My latest reading of Irwin Gellman's The Contender: Richard Nixon, The Congress Years, 1946-1952 got into Richard Nixon's 1950 run for the U.S. Senate. This topic will encompass my next reading of Gellman, as well.
On page 289, Gellman states the following:
U.S. Senate contest in California during 1950 has been the stuff where
legend has replaced fact. 'Tricky Dicky' smeared Helen Gahagan Douglas,
the 'Pink Lady,' thus relying on the anti-Communist hysteria to propel
the dirty trickster into the upper House. The record, however, paints
quite a different scene. Helen Gahagan Douglas was far to the left of
many Democrats, let alone Republicans. Besides her close attachment to
New and Fair Deal policies that the majority of her party was
abandoning, she ran the campaign without the benefit of an effective
statewide staff, clearly defined strategy, or an adequate fund-raising
scheme. Along with these Herculean disadvantages, a large segment of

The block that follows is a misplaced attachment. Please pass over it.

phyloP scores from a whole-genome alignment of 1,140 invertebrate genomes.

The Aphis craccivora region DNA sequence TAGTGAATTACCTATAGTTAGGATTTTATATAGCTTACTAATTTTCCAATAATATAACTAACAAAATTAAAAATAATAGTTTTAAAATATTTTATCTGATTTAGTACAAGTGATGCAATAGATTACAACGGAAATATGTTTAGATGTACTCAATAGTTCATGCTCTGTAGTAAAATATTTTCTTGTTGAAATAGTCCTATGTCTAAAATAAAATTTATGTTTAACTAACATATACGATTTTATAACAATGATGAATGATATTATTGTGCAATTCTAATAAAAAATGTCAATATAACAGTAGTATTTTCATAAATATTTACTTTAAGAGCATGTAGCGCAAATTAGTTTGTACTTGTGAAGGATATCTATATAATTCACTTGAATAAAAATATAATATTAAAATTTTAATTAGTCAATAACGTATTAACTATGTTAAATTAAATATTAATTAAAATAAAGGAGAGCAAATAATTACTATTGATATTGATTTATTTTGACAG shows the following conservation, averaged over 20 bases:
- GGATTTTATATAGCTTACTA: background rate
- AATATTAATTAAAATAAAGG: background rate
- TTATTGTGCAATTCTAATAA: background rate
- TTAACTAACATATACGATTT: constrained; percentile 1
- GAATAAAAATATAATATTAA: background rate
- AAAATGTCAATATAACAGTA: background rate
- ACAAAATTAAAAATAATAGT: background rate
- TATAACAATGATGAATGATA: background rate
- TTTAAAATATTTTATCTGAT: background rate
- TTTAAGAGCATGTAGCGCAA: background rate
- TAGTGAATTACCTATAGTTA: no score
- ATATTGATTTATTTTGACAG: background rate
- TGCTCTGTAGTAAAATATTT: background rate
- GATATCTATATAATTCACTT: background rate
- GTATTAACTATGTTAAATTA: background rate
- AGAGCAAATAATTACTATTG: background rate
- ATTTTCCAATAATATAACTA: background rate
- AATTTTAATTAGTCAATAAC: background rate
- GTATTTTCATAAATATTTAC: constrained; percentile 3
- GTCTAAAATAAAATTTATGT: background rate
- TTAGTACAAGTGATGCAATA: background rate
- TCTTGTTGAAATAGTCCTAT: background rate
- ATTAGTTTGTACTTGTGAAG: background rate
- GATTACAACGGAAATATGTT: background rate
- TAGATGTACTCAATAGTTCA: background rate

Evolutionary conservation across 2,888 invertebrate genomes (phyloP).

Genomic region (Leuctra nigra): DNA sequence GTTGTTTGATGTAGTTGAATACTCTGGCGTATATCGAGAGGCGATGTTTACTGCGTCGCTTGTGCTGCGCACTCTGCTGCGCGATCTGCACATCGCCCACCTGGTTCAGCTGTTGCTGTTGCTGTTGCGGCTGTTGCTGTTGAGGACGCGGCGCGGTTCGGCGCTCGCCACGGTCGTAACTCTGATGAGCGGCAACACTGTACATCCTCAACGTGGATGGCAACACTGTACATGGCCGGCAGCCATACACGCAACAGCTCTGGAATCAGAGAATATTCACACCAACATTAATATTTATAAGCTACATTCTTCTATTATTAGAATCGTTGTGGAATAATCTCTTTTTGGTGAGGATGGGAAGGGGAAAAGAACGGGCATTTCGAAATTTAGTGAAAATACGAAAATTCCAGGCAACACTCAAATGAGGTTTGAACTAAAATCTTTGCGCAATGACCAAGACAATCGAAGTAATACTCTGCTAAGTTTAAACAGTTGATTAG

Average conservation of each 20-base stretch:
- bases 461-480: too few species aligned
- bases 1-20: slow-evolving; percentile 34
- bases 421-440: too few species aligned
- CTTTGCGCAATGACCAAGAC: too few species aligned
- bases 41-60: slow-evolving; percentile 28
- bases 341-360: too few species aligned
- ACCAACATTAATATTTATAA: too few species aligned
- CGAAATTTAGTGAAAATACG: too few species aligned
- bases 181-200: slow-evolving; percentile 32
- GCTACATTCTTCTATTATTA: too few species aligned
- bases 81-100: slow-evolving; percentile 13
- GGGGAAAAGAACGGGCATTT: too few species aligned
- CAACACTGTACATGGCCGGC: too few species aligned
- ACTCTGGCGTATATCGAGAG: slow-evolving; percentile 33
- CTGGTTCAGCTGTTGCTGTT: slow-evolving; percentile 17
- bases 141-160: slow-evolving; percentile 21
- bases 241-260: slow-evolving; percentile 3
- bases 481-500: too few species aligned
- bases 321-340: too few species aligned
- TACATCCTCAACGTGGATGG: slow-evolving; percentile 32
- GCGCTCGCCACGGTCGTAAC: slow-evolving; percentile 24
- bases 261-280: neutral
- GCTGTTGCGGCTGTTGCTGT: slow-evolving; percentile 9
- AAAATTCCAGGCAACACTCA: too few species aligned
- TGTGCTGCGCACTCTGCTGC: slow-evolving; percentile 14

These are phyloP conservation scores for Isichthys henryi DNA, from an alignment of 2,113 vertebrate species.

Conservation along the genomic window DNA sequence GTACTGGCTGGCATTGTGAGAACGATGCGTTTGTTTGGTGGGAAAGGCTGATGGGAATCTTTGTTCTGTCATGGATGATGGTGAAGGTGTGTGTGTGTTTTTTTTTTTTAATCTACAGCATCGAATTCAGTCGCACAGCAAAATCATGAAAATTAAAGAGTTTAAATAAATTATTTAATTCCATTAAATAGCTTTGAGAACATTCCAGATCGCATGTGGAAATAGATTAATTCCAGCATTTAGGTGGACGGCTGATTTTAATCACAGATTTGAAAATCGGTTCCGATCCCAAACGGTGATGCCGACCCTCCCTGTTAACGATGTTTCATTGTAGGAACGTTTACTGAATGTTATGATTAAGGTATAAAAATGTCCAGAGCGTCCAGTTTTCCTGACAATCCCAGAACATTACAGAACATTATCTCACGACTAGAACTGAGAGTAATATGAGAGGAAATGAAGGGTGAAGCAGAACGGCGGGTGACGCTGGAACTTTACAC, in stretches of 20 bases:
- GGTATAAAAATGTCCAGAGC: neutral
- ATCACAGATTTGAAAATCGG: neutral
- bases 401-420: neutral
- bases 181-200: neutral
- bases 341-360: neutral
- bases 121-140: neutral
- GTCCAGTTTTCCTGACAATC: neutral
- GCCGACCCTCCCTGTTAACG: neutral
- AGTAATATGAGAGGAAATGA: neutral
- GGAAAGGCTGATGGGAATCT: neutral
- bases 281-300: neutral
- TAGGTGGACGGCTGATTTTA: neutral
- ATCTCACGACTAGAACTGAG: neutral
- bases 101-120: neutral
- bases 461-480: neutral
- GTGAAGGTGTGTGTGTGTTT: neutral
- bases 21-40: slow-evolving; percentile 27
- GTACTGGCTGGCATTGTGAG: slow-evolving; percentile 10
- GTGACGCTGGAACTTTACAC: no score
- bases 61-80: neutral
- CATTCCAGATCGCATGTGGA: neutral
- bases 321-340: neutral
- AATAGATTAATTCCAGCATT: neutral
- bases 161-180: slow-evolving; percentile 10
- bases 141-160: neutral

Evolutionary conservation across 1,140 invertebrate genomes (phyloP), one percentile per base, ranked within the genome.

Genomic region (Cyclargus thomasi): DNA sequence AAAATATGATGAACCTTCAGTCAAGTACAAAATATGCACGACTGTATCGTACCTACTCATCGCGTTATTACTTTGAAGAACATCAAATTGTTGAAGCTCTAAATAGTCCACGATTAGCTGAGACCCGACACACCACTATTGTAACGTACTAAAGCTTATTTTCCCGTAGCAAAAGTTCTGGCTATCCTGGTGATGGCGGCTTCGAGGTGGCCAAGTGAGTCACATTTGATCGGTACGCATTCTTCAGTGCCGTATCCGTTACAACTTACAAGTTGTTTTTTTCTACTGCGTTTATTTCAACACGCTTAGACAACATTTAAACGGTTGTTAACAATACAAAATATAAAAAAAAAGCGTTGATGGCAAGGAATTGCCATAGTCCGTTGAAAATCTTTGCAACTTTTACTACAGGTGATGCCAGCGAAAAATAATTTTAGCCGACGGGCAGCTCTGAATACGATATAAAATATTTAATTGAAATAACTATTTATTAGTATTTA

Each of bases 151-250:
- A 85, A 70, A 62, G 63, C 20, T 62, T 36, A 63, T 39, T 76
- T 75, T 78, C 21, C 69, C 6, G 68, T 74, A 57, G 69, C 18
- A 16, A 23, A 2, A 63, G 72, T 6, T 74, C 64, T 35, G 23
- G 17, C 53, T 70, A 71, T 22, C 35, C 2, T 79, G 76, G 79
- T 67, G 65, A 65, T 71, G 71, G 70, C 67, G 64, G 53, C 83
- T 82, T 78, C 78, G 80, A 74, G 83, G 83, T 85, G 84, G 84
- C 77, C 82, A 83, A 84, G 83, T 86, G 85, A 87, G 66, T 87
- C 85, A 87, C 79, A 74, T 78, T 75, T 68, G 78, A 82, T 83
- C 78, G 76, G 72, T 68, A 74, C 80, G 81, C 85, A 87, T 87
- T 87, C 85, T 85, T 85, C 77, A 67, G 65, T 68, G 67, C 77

the Democratic Party had rejected her unswerving advocacy of
liberalism. By the time of the general election, she had been
thoroughly smeared, not by Nixon but by her own party. Faced with
widespread Democratic desertion that she was unable to prevent, Douglas
never united the warring factions of the Democratic Party to battle
against the Republican enemy. Her painfully inept stewardship----not
Nixon----guaranteed her demise."
That's the picture that Gellman
paints: Douglas experienced a rough Democratic primary before she
finally ran against Richard Nixon. Moreover, Gellman mentions times
when Douglas as a representative in the U.S. House voted with a tiny
minority against things that garnered a significant amount of support by
both Republicans and a number of Democrats, on such issues as internal
security (but more on her stance on internal security tomorrow). She
was also against the Truman Doctrine for fighting Communism abroad.
Gellman does present Douglas as rather marginal. At the same time,
Gellman's narrative also does not portray Nixon as one who pulled his
punches. While Gellman says at one point in the book that Nixon did not
attack Douglas during the primary and that she attacked Nixon first, he
also narrates that Nixon criticized her as well, fearing that her
stance did not take seriously the threat of Communism.
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